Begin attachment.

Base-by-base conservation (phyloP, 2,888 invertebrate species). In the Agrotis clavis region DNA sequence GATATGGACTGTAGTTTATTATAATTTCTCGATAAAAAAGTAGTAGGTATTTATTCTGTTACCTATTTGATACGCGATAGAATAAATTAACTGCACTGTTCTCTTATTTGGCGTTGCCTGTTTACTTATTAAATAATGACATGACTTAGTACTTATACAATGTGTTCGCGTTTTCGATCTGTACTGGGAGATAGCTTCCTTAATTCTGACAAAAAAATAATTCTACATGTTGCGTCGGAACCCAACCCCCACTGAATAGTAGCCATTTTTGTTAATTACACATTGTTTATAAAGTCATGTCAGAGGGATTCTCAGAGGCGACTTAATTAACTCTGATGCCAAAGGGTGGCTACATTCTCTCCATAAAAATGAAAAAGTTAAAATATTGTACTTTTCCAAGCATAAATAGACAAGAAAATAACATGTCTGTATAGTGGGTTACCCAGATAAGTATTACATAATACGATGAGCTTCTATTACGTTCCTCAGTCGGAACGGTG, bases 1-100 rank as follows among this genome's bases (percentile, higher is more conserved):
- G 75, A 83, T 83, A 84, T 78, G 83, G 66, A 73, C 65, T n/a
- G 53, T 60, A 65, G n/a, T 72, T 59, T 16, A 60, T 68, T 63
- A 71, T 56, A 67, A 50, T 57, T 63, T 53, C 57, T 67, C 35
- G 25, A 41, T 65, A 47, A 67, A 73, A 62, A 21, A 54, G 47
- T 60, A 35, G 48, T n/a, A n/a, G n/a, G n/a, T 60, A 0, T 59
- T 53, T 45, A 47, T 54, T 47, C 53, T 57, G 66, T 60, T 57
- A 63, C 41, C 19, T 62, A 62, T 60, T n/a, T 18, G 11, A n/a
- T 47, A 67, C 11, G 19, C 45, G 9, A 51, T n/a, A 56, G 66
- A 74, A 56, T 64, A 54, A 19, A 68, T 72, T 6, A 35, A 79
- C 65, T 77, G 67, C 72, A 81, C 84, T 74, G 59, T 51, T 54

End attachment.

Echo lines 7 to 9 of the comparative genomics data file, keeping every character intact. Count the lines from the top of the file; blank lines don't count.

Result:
- T 53, T 45, A 47, T 54, T 47, C 53, T 57, G 66, T 60, T 57
- A 63, C 41, C 19, T 62, A 62, T 60, T n/a, T 18, G 11, A n/a
- T 47, A 67, C 11, G 19, C 45, G 9, A 51, T n/a, A 56, G 66